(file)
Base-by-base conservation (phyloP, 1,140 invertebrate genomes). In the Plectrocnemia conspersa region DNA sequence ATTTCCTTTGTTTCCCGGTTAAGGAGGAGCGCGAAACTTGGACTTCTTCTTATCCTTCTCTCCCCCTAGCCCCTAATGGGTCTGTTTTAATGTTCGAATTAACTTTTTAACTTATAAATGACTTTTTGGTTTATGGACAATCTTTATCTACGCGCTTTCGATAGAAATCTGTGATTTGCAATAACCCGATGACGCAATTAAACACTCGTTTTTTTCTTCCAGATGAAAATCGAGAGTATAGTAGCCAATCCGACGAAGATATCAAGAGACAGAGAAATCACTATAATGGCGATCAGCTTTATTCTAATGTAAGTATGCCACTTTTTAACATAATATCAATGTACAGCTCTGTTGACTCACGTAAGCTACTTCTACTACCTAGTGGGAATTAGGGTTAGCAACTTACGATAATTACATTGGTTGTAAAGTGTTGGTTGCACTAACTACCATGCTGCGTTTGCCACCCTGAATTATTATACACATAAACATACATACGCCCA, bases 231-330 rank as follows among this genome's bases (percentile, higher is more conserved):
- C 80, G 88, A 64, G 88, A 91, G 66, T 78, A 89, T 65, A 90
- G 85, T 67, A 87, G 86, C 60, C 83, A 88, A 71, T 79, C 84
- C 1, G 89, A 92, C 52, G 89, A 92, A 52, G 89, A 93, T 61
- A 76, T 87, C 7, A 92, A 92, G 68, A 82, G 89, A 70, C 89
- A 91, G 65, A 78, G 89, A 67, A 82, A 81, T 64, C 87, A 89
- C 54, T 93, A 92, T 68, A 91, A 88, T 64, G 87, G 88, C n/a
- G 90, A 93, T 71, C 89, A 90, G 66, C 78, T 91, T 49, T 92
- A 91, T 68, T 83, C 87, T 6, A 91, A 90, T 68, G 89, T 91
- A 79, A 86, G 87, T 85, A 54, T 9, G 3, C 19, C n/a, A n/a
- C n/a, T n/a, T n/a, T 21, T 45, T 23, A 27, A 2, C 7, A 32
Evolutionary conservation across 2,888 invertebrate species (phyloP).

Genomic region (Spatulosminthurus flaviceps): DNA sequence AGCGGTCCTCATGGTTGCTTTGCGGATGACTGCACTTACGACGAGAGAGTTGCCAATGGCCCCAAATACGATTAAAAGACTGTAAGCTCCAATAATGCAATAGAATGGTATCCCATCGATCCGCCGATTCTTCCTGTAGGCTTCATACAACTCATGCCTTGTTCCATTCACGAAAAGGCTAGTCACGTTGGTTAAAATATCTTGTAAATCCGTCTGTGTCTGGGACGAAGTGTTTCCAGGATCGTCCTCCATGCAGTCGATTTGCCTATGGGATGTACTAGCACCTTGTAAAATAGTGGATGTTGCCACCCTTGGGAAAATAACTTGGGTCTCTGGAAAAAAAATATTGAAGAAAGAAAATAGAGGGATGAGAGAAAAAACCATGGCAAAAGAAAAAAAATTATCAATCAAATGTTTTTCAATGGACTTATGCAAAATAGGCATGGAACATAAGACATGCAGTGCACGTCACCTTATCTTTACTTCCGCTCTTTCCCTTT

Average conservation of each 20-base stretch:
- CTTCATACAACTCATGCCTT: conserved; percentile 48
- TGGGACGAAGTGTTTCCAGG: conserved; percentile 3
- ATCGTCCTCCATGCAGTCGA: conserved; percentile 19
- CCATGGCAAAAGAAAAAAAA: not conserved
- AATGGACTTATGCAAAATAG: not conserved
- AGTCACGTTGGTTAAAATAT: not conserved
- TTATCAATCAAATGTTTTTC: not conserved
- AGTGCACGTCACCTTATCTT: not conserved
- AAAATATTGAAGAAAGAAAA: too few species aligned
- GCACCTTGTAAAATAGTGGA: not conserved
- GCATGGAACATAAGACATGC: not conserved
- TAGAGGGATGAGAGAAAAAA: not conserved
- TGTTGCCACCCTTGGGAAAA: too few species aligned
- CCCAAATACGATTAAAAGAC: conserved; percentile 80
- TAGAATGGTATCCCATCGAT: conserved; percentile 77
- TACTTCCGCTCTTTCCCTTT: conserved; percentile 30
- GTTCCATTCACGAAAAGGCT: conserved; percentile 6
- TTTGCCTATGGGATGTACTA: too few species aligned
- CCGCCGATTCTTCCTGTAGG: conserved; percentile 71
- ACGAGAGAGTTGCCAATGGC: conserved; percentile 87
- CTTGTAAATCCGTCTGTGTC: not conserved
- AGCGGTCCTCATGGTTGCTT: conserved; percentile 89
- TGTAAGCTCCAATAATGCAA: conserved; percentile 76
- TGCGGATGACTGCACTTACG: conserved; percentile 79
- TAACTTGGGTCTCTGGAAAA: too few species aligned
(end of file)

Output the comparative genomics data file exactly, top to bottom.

Base-by-base conservation (phyloP, 1,140 invertebrate genomes). In the Plectrocnemia conspersa region DNA sequence ATTTCCTTTGTTTCCCGGTTAAGGAGGAGCGCGAAACTTGGACTTCTTCTTATCCTTCTCTCCCCCTAGCCCCTAATGGGTCTGTTTTAATGTTCGAATTAACTTTTTAACTTATAAATGACTTTTTGGTTTATGGACAATCTTTATCTACGCGCTTTCGATAGAAATCTGTGATTTGCAATAACCCGATGACGCAATTAAACACTCGTTTTTTTCTTCCAGATGAAAATCGAGAGTATAGTAGCCAATCCGACGAAGATATCAAGAGACAGAGAAATCACTATAATGGCGATCAGCTTTATTCTAATGTAAGTATGCCACTTTTTAACATAATATCAATGTACAGCTCTGTTGACTCACGTAAGCTACTTCTACTACCTAGTGGGAATTAGGGTTAGCAACTTACGATAATTACATTGGTTGTAAAGTGTTGGTTGCACTAACTACCATGCTGCGTTTGCCACCCTGAATTATTATACACATAAACATACATACGCCCA, bases 231-330 rank as follows among this genome's bases (percentile, higher is more conserved):
- C 80, G 88, A 64, G 88, A 91, G 66, T 78, A 89, T 65, A 90
- G 85, T 67, A 87, G 86, C 60, C 83, A 88, A 71, T 79, C 84
- C 1, G 89, A 92, C 52, G 89, A 92, A 52, G 89, A 93, T 61
- A 76, T 87, C 7, A 92, A 92, G 68, A 82, G 89, A 70, C 89
- A 91, G 65, A 78, G 89, A 67, A 82, A 81, T 64, C 87, A 89
- C 54, T 93, A 92, T 68, A 91, A 88, T 64, G 87, G 88, C n/a
- G 90, A 93, T 71, C 89, A 90, G 66, C 78, T 91, T 49, T 92
- A 91, T 68, T 83, C 87, T 6, A 91, A 90, T 68, G 89, T 91
- A 79, A 86, G 87, T 85, A 54, T 9, G 3, C 19, C n/a, A n/a
- C n/a, T n/a, T n/a, T 21, T 45, T 23, A 27, A 2, C 7, A 32
Evolutionary conservation across 2,888 invertebrate species (phyloP).

Genomic region (Spatulosminthurus flaviceps): DNA sequence AGCGGTCCTCATGGTTGCTTTGCGGATGACTGCACTTACGACGAGAGAGTTGCCAATGGCCCCAAATACGATTAAAAGACTGTAAGCTCCAATAATGCAATAGAATGGTATCCCATCGATCCGCCGATTCTTCCTGTAGGCTTCATACAACTCATGCCTTGTTCCATTCACGAAAAGGCTAGTCACGTTGGTTAAAATATCTTGTAAATCCGTCTGTGTCTGGGACGAAGTGTTTCCAGGATCGTCCTCCATGCAGTCGATTTGCCTATGGGATGTACTAGCACCTTGTAAAATAGTGGATGTTGCCACCCTTGGGAAAATAACTTGGGTCTCTGGAAAAAAAATATTGAAGAAAGAAAATAGAGGGATGAGAGAAAAAACCATGGCAAAAGAAAAAAAATTATCAATCAAATGTTTTTCAATGGACTTATGCAAAATAGGCATGGAACATAAGACATGCAGTGCACGTCACCTTATCTTTACTTCCGCTCTTTCCCTTT

Average conservation of each 20-base stretch:
- CTTCATACAACTCATGCCTT: conserved; percentile 48
- TGGGACGAAGTGTTTCCAGG: conserved; percentile 3
- ATCGTCCTCCATGCAGTCGA: conserved; percentile 19
- CCATGGCAAAAGAAAAAAAA: not conserved
- AATGGACTTATGCAAAATAG: not conserved
- AGTCACGTTGGTTAAAATAT: not conserved
- TTATCAATCAAATGTTTTTC: not conserved
- AGTGCACGTCACCTTATCTT: not conserved
- AAAATATTGAAGAAAGAAAA: too few species aligned
- GCACCTTGTAAAATAGTGGA: not conserved
- GCATGGAACATAAGACATGC: not conserved
- TAGAGGGATGAGAGAAAAAA: not conserved
- TGTTGCCACCCTTGGGAAAA: too few species aligned
- CCCAAATACGATTAAAAGAC: conserved; percentile 80
- TAGAATGGTATCCCATCGAT: conserved; percentile 77
- TACTTCCGCTCTTTCCCTTT: conserved; percentile 30
- GTTCCATTCACGAAAAGGCT: conserved; percentile 6
- TTTGCCTATGGGATGTACTA: too few species aligned
- CCGCCGATTCTTCCTGTAGG: conserved; percentile 71
- ACGAGAGAGTTGCCAATGGC: conserved; percentile 87
- CTTGTAAATCCGTCTGTGTC: not conserved
- AGCGGTCCTCATGGTTGCTT: conserved; percentile 89
- TGTAAGCTCCAATAATGCAA: conserved; percentile 76
- TGCGGATGACTGCACTTACG: conserved; percentile 79
- TAACTTGGGTCTCTGGAAAA: too few species aligned